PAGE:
Film Latitude

Film latitude is the range of stops film can be overexposed while still having usable photographs. Professional film stocks have a larger latitude paired with a somewhat higher cost.

Negative film has a greater amount of latitude when compared to transparency film. That is a reason why it is regarded as difficult to work with.

Dynamic Range

Dynamic range is the range between the shadows and highlights parts of a photo that can be captured. Sections of a picture that fall out of this range will be seen as totally white overexposed highlights or black underexposed shadows.

When working in a variety or quickly shifting lighting situations, film stocks with a bigger dynamic range is better.

  • Digital cameras 14+ stops
  • Negative film up to 13 stops
  • Slide film 6-8 stops

Reversal film is considered difficult to use as a consequence of the constrained dynamic range. Golden hour is the prime time to shoot slide.

Film Type

35mm film that is sold in metal canisters is used by the Canon EOS Rebel K2. 35mm film can also be called 135 film, and it’s the best-selling film format.

The only other film format you are going to encounter is 120 or 220 film that is used by medium format cameras}.

Swapping the film stock you are working with will change the look of your shots. This is one of the best things about using film.

DX Coded Film

DX Encoding on a 35mm Film Canister

Just about all available 35mm film made these days has DX encoding on the canister. This will allow cameras to detect and set the ISO when the canister is loaded into the camera.

ISO (ASA) on the Canon EOS Rebel K2 has to be dialed in manually. Which means that DX-coding is not going to do anything.

Canon EOS Rebel K2 Resources

Where to Get 35mm Film Developed?

You will find just a few possibilities for where to get film developed. For a more extensive discussion of the choices you can check out my article on Where to Get Film Developed.

WARNING: Film doesn’t get processed locally at big box stores and pharmacies. They send film off to be developed by a separate company. As a consequence, you will not receive your developed negatives back.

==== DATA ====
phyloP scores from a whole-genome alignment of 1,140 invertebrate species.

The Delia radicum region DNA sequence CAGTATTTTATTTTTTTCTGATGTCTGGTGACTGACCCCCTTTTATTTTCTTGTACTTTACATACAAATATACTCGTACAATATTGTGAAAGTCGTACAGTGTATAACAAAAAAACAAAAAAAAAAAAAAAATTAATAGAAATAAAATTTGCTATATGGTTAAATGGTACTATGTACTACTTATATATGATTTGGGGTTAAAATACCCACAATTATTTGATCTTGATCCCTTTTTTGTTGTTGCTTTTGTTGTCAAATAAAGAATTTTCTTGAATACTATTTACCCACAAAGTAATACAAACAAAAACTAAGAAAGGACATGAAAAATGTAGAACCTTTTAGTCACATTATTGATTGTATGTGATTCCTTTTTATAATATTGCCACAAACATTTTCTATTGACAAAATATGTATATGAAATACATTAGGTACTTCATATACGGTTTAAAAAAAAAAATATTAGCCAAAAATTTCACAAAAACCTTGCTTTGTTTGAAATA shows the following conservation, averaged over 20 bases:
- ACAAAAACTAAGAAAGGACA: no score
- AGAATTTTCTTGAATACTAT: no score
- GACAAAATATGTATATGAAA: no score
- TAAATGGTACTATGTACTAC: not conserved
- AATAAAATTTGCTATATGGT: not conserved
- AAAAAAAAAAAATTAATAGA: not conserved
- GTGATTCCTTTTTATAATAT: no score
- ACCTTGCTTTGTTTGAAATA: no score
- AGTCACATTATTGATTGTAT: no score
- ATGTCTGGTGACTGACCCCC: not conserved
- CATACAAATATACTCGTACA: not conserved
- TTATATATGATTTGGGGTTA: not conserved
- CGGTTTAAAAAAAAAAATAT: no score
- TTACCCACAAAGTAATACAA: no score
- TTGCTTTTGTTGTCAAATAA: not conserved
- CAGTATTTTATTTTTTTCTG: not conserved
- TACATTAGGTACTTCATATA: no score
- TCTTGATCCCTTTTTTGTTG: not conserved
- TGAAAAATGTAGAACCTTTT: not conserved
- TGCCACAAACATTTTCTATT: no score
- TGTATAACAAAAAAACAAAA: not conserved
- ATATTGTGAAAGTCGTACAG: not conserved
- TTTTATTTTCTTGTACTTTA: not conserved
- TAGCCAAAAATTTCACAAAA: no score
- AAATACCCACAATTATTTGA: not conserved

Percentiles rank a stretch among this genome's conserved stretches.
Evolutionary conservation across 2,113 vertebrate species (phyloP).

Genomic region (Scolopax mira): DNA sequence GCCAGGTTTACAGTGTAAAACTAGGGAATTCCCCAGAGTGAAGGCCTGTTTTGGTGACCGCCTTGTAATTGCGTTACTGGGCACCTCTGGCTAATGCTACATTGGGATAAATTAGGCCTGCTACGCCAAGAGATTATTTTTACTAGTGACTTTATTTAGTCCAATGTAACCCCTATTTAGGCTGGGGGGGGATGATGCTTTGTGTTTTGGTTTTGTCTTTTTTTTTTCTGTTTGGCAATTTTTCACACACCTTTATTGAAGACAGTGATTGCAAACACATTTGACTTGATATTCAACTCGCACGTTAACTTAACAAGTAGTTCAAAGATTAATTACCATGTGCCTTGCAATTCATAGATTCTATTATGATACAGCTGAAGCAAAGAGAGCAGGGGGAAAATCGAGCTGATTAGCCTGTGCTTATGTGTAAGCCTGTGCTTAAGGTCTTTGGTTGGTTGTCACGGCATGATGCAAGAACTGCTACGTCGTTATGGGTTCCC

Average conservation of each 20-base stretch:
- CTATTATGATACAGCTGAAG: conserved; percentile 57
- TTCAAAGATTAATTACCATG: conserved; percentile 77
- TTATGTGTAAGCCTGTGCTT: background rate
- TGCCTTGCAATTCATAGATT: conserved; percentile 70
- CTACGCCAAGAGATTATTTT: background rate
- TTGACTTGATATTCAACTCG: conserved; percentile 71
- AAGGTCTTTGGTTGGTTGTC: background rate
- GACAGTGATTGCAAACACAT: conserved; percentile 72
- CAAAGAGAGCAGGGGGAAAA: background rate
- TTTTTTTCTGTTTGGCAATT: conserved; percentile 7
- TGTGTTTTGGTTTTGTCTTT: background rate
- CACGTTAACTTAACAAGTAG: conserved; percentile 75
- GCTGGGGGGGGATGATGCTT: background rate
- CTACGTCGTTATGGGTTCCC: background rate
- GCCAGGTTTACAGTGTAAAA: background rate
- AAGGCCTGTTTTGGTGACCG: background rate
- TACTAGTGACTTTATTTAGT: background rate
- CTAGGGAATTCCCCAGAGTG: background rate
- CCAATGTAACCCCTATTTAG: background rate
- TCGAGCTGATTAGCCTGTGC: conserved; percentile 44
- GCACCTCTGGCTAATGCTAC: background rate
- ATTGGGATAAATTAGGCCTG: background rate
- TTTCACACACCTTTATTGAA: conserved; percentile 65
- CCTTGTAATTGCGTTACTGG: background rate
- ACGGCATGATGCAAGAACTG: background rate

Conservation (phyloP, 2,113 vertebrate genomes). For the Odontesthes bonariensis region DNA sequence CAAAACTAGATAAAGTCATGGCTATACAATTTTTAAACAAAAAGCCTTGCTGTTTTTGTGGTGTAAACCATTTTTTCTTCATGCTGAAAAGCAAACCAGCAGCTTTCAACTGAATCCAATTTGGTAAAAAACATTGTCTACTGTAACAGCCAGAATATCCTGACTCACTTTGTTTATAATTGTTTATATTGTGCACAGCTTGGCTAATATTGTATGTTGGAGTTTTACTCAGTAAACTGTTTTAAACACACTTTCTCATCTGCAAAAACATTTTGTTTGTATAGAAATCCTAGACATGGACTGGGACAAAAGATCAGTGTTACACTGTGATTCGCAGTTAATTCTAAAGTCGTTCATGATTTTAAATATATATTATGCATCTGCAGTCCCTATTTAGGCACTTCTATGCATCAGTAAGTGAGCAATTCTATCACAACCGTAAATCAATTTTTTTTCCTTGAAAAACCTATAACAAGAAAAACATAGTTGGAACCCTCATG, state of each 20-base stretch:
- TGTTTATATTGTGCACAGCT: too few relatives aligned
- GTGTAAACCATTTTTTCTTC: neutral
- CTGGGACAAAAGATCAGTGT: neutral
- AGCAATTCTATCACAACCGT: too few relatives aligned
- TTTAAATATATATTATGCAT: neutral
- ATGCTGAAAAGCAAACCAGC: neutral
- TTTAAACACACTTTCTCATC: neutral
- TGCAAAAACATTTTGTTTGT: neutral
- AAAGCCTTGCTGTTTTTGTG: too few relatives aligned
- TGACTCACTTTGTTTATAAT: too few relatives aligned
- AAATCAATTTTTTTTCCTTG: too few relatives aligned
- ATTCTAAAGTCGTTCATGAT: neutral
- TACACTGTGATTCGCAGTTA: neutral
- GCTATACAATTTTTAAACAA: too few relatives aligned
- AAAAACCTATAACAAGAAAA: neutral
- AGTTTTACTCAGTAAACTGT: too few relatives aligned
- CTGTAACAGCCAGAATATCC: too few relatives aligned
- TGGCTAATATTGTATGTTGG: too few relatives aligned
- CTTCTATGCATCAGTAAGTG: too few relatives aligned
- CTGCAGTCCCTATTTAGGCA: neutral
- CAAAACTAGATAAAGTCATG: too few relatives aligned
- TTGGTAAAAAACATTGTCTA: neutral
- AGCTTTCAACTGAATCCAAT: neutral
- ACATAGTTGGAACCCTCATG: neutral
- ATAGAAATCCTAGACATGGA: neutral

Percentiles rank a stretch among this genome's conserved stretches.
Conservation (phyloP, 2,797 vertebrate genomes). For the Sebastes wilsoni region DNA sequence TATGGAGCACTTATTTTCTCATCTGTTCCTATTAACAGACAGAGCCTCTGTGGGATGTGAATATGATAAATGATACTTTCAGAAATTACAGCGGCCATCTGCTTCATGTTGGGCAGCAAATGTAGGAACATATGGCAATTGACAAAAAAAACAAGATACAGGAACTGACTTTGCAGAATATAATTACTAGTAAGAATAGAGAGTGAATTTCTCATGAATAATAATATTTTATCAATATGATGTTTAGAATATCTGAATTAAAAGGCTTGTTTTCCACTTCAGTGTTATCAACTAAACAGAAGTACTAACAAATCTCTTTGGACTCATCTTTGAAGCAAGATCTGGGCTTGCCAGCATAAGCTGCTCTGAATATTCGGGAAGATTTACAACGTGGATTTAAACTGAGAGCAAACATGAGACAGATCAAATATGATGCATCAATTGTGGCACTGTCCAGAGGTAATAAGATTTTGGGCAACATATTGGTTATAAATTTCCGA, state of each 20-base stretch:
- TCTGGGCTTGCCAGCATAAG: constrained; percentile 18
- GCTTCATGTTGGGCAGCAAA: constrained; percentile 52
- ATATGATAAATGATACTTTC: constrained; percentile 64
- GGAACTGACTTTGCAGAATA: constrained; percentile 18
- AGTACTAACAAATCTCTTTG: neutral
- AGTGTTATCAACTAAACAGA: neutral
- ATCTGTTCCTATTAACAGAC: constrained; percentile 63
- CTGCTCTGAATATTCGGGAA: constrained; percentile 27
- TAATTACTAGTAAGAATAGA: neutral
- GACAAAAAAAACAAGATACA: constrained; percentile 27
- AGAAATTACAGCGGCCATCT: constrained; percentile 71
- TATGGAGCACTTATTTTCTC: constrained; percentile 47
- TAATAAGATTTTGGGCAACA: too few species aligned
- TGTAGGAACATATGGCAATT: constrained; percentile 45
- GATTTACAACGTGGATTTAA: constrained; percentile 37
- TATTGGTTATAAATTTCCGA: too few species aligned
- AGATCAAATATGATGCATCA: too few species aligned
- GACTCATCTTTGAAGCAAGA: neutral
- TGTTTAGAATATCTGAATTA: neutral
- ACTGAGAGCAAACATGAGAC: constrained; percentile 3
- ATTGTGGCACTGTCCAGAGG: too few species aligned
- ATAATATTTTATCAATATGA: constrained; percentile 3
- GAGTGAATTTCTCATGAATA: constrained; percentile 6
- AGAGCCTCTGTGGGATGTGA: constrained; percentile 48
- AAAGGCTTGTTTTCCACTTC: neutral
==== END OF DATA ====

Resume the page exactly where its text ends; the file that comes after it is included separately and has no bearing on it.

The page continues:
1. Develop Film at Home
  2. Use a Local Photography Lab
  3. Use a Mail Order Photo Lab
  4. Pharmacy or Big Box Store

Shipping film to a mail-order photo lab to be processed and scanned is the most convenient choice if you’re just starting to use film. If you frequently use film, this can be a drawback since it can get really expensive.

Assuming that you are going through a moderate to high volume of film, there are a few actions that you can do to reduce your costs.

Bulk Loading Film

Getting a bulk roll of 100 feet of film and loading in into canisters by hand is considered one of the ideal options to save money.

A 100 foot roll of film should fill up about 18 canisters of film containing 36 frames. Depending on the film you will probably save 20%-30%.

Another thing to keep in mind is that you’re limited to 100 foot rolls of black & white film. This is due to the fact black & white film is less difficult and cheaper to process yourself.

Home Developing and Scanning

Any film can be developed by hand. In fact it is an excellent option to cut costs so you can shoot more film with your Canon EOS Rebel K2.

Black & white film is much easier to process yourself. Temperature and time are both not as imperative to do correctly with black & white films as temperatures and time are for color negative or slide film.